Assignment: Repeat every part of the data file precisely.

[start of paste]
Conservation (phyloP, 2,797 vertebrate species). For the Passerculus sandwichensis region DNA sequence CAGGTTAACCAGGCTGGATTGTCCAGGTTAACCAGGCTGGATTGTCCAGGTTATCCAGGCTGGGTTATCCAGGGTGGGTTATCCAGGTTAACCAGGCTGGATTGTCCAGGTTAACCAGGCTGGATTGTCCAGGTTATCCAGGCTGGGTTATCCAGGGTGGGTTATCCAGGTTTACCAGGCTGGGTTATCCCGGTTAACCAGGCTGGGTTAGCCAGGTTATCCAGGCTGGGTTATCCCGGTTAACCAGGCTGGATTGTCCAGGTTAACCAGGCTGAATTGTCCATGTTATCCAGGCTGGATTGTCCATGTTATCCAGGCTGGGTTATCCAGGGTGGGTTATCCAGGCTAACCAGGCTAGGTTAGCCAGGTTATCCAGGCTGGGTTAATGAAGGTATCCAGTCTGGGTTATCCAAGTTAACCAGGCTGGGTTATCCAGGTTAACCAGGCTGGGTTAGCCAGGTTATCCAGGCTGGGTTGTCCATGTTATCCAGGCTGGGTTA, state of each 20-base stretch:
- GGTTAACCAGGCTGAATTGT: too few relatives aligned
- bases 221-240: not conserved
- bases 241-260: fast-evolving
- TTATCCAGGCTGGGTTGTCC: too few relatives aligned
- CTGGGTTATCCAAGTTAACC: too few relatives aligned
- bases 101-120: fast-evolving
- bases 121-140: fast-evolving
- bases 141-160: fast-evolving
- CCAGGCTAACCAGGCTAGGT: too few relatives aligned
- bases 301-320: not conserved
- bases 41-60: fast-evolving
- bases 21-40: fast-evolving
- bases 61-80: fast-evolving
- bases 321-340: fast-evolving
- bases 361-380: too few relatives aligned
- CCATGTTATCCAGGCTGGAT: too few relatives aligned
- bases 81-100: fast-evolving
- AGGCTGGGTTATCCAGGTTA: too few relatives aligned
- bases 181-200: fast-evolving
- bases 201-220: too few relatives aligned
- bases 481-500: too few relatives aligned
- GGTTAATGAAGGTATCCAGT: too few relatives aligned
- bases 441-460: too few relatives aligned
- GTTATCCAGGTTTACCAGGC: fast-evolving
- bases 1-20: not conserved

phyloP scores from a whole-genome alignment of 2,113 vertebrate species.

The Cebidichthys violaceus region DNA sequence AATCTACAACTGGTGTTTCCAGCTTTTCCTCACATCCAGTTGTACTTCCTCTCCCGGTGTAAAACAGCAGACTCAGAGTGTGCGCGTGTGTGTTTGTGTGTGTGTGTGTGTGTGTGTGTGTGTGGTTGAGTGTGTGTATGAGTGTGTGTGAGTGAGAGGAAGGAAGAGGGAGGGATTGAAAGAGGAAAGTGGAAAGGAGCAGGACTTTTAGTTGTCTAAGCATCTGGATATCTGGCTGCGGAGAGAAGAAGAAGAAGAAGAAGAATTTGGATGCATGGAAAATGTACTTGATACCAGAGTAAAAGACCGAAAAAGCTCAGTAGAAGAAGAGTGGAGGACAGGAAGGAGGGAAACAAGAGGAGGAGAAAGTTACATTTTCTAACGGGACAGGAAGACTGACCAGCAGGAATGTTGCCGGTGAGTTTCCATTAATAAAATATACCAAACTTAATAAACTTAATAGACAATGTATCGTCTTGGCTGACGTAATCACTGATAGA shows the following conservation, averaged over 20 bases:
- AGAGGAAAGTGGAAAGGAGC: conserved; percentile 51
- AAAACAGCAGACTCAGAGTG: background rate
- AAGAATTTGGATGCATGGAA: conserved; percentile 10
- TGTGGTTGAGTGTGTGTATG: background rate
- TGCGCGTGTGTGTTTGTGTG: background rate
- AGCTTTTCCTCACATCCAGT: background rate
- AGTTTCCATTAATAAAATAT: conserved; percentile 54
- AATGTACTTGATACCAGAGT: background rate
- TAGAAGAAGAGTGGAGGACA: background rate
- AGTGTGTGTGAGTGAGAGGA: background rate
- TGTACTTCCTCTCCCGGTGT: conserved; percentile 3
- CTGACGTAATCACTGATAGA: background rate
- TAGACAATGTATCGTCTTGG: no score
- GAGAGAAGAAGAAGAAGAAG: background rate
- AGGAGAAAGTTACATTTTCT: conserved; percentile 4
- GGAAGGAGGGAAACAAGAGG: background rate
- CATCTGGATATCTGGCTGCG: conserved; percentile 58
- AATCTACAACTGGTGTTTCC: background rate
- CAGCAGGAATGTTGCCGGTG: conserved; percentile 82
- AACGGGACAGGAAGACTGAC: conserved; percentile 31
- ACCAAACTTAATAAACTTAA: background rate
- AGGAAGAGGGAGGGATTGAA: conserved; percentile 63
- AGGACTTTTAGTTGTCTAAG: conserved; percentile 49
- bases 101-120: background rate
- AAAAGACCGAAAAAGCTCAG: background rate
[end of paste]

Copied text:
Conservation (phyloP, 2,797 vertebrate species). For the Passerculus sandwichensis region DNA sequence CAGGTTAACCAGGCTGGATTGTCCAGGTTAACCAGGCTGGATTGTCCAGGTTATCCAGGCTGGGTTATCCAGGGTGGGTTATCCAGGTTAACCAGGCTGGATTGTCCAGGTTAACCAGGCTGGATTGTCCAGGTTATCCAGGCTGGGTTATCCAGGGTGGGTTATCCAGGTTTACCAGGCTGGGTTATCCCGGTTAACCAGGCTGGGTTAGCCAGGTTATCCAGGCTGGGTTATCCCGGTTAACCAGGCTGGATTGTCCAGGTTAACCAGGCTGAATTGTCCATGTTATCCAGGCTGGATTGTCCATGTTATCCAGGCTGGGTTATCCAGGGTGGGTTATCCAGGCTAACCAGGCTAGGTTAGCCAGGTTATCCAGGCTGGGTTAATGAAGGTATCCAGTCTGGGTTATCCAAGTTAACCAGGCTGGGTTATCCAGGTTAACCAGGCTGGGTTAGCCAGGTTATCCAGGCTGGGTTGTCCATGTTATCCAGGCTGGGTTA, state of each 20-base stretch:
- GGTTAACCAGGCTGAATTGT: too few relatives aligned
- bases 221-240: not conserved
- bases 241-260: fast-evolving
- TTATCCAGGCTGGGTTGTCC: too few relatives aligned
- CTGGGTTATCCAAGTTAACC: too few relatives aligned
- bases 101-120: fast-evolving
- bases 121-140: fast-evolving
- bases 141-160: fast-evolving
- CCAGGCTAACCAGGCTAGGT: too few relatives aligned
- bases 301-320: not conserved
- bases 41-60: fast-evolving
- bases 21-40: fast-evolving
- bases 61-80: fast-evolving
- bases 321-340: fast-evolving
- bases 361-380: too few relatives aligned
- CCATGTTATCCAGGCTGGAT: too few relatives aligned
- bases 81-100: fast-evolving
- AGGCTGGGTTATCCAGGTTA: too few relatives aligned
- bases 181-200: fast-evolving
- bases 201-220: too few relatives aligned
- bases 481-500: too few relatives aligned
- GGTTAATGAAGGTATCCAGT: too few relatives aligned
- bases 441-460: too few relatives aligned
- GTTATCCAGGTTTACCAGGC: fast-evolving
- bases 1-20: not conserved

phyloP scores from a whole-genome alignment of 2,113 vertebrate species.

The Cebidichthys violaceus region DNA sequence AATCTACAACTGGTGTTTCCAGCTTTTCCTCACATCCAGTTGTACTTCCTCTCCCGGTGTAAAACAGCAGACTCAGAGTGTGCGCGTGTGTGTTTGTGTGTGTGTGTGTGTGTGTGTGTGTGTGGTTGAGTGTGTGTATGAGTGTGTGTGAGTGAGAGGAAGGAAGAGGGAGGGATTGAAAGAGGAAAGTGGAAAGGAGCAGGACTTTTAGTTGTCTAAGCATCTGGATATCTGGCTGCGGAGAGAAGAAGAAGAAGAAGAAGAATTTGGATGCATGGAAAATGTACTTGATACCAGAGTAAAAGACCGAAAAAGCTCAGTAGAAGAAGAGTGGAGGACAGGAAGGAGGGAAACAAGAGGAGGAGAAAGTTACATTTTCTAACGGGACAGGAAGACTGACCAGCAGGAATGTTGCCGGTGAGTTTCCATTAATAAAATATACCAAACTTAATAAACTTAATAGACAATGTATCGTCTTGGCTGACGTAATCACTGATAGA shows the following conservation, averaged over 20 bases:
- AGAGGAAAGTGGAAAGGAGC: conserved; percentile 51
- AAAACAGCAGACTCAGAGTG: background rate
- AAGAATTTGGATGCATGGAA: conserved; percentile 10
- TGTGGTTGAGTGTGTGTATG: background rate
- TGCGCGTGTGTGTTTGTGTG: background rate
- AGCTTTTCCTCACATCCAGT: background rate
- AGTTTCCATTAATAAAATAT: conserved; percentile 54
- AATGTACTTGATACCAGAGT: background rate
- TAGAAGAAGAGTGGAGGACA: background rate
- AGTGTGTGTGAGTGAGAGGA: background rate
- TGTACTTCCTCTCCCGGTGT: conserved; percentile 3
- CTGACGTAATCACTGATAGA: background rate
- TAGACAATGTATCGTCTTGG: no score
- GAGAGAAGAAGAAGAAGAAG: background rate
- AGGAGAAAGTTACATTTTCT: conserved; percentile 4
- GGAAGGAGGGAAACAAGAGG: background rate
- CATCTGGATATCTGGCTGCG: conserved; percentile 58
- AATCTACAACTGGTGTTTCC: background rate
- CAGCAGGAATGTTGCCGGTG: conserved; percentile 82
- AACGGGACAGGAAGACTGAC: conserved; percentile 31
- ACCAAACTTAATAAACTTAA: background rate
- AGGAAGAGGGAGGGATTGAA: conserved; percentile 63
- AGGACTTTTAGTTGTCTAAG: conserved; percentile 49
- bases 101-120: background rate
- AAAAGACCGAAAAAGCTCAG: background rate